Sunday, August 19, 2007
Terence Killeen's "Ulysses Unbound": Book Review
Often, readers fear "Ulysses." I wonder how many of you checking in at The Blanket have managed to make it through? This short article will be one in a short series that shares ways that recent scholars, reciters, and non-specialists all have managed to make the labyrinth less frightening, threads leading you into the Minotaur's lair and back again to the harbor's safety, as it were. I wonder why so many indulge in a reverse snobbery about a book that shows you the power of the particular to illuminate the universal. In everyday trivia, we can guess at how to unravel connections back to enormously complex systems. A century that around the time of Joyce's creation of his greatest works also delved into quantum physics. Our last century ended with telescopes seeking the limits of human perception. It's also a century that at its beginning had one Dubliner's quest on paper to follow a journey, another Theseus more than a failed Dedalus, as it transpired. The Irish Times online site about the novel features famous novelists (foolishly to me) boasting about their inability to finish the purported masterpiece. Here's your chance for one upsmanship, to prove that-- as with Shakespeare-- literature can be meant for everyone. Put down the tear-jerker or the true-crime paperback! It'll be there when you need a break from Joyce, anyway.
Terence Killeen, a sub-editor at that same Times, offers a compact "reader's companion to James Joyce's Ulysses." This book can be ordered direct (see below) for 15 euro plus 5 s/h overseas-- a bargain for this sturdy, well-edited, handsome and handy guide. ISBN 1-869857-90-9. Second printing. (Bray. Co Dublin: Wordwell, 2004)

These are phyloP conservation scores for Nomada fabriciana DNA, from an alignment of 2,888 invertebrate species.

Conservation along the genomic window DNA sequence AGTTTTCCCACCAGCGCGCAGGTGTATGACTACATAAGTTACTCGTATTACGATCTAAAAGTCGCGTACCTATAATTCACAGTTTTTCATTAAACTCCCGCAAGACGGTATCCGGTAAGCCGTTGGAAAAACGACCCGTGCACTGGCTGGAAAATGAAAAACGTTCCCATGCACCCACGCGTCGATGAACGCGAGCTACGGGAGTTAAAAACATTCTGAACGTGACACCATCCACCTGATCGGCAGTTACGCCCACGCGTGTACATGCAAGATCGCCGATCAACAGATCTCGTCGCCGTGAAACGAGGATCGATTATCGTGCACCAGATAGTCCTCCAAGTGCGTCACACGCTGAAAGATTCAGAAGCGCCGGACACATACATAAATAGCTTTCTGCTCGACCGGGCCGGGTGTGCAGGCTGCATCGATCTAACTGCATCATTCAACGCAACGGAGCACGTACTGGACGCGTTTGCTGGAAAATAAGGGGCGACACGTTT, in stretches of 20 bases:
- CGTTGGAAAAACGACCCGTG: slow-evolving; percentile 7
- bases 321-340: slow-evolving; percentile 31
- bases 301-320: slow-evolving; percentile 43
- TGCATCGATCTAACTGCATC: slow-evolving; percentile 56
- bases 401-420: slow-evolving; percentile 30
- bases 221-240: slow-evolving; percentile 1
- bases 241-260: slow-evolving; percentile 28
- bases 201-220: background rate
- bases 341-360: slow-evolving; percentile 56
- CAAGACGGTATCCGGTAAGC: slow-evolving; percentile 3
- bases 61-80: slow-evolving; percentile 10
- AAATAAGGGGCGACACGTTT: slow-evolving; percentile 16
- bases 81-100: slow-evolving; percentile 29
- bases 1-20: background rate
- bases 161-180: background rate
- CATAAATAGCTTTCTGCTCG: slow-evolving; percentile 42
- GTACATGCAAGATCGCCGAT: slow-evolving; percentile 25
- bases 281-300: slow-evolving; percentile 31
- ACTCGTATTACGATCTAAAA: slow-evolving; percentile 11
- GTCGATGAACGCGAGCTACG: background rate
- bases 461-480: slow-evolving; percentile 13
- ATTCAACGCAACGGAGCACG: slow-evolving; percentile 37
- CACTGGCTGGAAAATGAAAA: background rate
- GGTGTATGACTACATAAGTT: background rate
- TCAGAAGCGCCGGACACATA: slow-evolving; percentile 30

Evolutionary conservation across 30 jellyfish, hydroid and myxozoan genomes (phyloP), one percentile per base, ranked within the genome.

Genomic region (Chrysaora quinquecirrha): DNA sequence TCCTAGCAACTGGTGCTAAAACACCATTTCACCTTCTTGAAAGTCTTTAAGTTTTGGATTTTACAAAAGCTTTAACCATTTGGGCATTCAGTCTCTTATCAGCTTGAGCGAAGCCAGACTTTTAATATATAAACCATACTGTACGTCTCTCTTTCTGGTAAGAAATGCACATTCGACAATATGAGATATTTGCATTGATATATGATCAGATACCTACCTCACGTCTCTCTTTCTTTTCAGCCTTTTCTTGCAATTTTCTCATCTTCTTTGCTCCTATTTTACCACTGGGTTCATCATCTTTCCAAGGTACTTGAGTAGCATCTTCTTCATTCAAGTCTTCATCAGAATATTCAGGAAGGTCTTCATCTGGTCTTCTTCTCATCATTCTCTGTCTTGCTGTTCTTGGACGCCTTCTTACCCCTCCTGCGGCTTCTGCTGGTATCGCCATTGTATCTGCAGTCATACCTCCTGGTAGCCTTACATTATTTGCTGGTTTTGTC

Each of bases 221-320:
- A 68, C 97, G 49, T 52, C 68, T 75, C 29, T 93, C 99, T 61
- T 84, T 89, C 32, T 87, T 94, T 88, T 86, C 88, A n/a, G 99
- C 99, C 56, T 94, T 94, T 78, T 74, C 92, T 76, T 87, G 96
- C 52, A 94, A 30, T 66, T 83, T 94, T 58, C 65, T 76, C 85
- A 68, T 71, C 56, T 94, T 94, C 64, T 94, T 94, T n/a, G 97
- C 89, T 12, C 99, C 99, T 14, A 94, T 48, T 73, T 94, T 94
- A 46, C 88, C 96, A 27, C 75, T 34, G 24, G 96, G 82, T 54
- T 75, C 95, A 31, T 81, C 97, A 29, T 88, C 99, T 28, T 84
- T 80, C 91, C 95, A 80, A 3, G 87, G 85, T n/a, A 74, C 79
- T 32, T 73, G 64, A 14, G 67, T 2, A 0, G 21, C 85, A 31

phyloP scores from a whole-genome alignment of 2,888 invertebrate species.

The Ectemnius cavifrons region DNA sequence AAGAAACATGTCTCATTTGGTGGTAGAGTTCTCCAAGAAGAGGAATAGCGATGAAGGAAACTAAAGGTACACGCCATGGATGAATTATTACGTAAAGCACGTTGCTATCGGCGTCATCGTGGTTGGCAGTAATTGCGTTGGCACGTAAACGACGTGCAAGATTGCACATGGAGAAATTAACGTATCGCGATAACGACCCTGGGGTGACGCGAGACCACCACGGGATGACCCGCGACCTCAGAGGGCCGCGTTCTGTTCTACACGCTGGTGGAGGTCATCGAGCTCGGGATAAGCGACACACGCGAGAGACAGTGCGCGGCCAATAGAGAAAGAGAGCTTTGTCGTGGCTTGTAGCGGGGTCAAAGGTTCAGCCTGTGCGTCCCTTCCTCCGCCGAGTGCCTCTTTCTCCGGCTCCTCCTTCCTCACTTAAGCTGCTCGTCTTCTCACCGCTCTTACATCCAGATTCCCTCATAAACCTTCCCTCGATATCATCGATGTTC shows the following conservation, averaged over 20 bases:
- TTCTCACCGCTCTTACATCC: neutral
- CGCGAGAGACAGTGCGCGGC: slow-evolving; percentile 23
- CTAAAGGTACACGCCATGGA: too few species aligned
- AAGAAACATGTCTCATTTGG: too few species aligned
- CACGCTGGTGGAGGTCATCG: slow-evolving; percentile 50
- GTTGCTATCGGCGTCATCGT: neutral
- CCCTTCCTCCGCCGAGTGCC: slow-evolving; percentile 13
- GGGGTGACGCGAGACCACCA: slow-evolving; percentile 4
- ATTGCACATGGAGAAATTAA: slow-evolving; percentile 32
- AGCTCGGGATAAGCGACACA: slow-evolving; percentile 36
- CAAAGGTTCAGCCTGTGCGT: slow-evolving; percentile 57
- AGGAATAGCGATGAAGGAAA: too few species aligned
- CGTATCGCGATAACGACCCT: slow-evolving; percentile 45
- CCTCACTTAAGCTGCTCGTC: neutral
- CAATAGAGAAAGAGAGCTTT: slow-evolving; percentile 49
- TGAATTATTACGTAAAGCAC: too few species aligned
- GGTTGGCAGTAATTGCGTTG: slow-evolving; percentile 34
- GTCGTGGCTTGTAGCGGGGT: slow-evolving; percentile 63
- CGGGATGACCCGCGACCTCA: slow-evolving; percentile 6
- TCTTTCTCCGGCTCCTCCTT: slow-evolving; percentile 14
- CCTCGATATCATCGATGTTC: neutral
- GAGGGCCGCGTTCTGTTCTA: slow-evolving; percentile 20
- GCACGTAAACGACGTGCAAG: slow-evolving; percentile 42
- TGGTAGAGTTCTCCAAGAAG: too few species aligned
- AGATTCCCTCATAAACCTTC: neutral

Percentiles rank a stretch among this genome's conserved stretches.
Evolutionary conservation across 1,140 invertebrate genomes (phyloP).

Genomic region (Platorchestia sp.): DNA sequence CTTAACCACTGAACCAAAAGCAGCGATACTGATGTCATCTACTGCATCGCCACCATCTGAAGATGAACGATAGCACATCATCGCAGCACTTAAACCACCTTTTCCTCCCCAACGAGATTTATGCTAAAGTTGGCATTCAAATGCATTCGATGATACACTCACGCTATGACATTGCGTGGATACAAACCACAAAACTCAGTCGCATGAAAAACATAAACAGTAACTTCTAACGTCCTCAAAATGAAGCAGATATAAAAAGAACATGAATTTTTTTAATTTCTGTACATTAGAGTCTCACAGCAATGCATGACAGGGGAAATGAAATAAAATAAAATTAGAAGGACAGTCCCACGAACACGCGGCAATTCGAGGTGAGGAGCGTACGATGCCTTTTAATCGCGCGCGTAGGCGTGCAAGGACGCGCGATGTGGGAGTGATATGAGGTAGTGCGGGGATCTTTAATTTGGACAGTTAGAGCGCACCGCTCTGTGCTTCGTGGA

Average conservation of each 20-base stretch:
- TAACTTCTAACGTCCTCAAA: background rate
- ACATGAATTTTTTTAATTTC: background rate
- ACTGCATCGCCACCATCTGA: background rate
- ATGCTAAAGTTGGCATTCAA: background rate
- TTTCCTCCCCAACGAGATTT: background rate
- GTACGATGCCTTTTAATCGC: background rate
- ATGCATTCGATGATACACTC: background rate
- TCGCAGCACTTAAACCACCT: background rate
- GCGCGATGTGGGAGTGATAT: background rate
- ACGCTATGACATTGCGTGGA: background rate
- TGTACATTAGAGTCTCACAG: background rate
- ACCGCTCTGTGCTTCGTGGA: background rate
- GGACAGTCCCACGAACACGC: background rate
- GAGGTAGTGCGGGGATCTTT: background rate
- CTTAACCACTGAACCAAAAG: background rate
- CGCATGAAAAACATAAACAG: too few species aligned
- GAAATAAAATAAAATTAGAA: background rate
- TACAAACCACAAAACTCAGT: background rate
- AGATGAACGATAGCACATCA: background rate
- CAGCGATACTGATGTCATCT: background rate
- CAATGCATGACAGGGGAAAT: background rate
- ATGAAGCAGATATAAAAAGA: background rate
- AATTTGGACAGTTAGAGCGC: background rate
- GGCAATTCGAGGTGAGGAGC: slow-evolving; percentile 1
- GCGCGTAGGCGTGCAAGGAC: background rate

[What follows is my Amazon US review; what preceded it was prefaced to this review for The Blanket.] This offers a reader much criticism concentrated into one compact volume. It lives up to its subtitle. After a brief overview of the composition of "Ulysses" and its author's own life, the book proceeds chapter by chapter. A guided summary previews highlights, followed by Homeric correspondences, an examination of the rhetorical style, an elaborated-- within the limits of this short book, however, this is only a few paragraphs-- historical/ biographical gloss on mentions of real characters. A glossary of terms concludes each of the 18 main sections. It's deep enough to reward the return reader to Joyce, but light enough not to overwhelm newcomers.
Killeen, a Joycean specialist, pitches his study towards non-specialists in the manner that Anthony Burgess' "ReJoyce" had four decades earlier. I used Burgess as my first companion when reading the novel; Killeen serves as a fine update, integrating the scholarship of the subsequent decades smoothly, eschewing footnotes or critical controversy, but, as he notes, nevertheless distilling the essence of research into 250 pages. He argues that one should not approach the novel with "paternity, or androgyny, or colonialism, or Irish freedom, or many another thematic word one could summon up." (254) Instead, it's a "change in tone." We move from the seriousness of earlier chapters into a liberation of attitude, and style.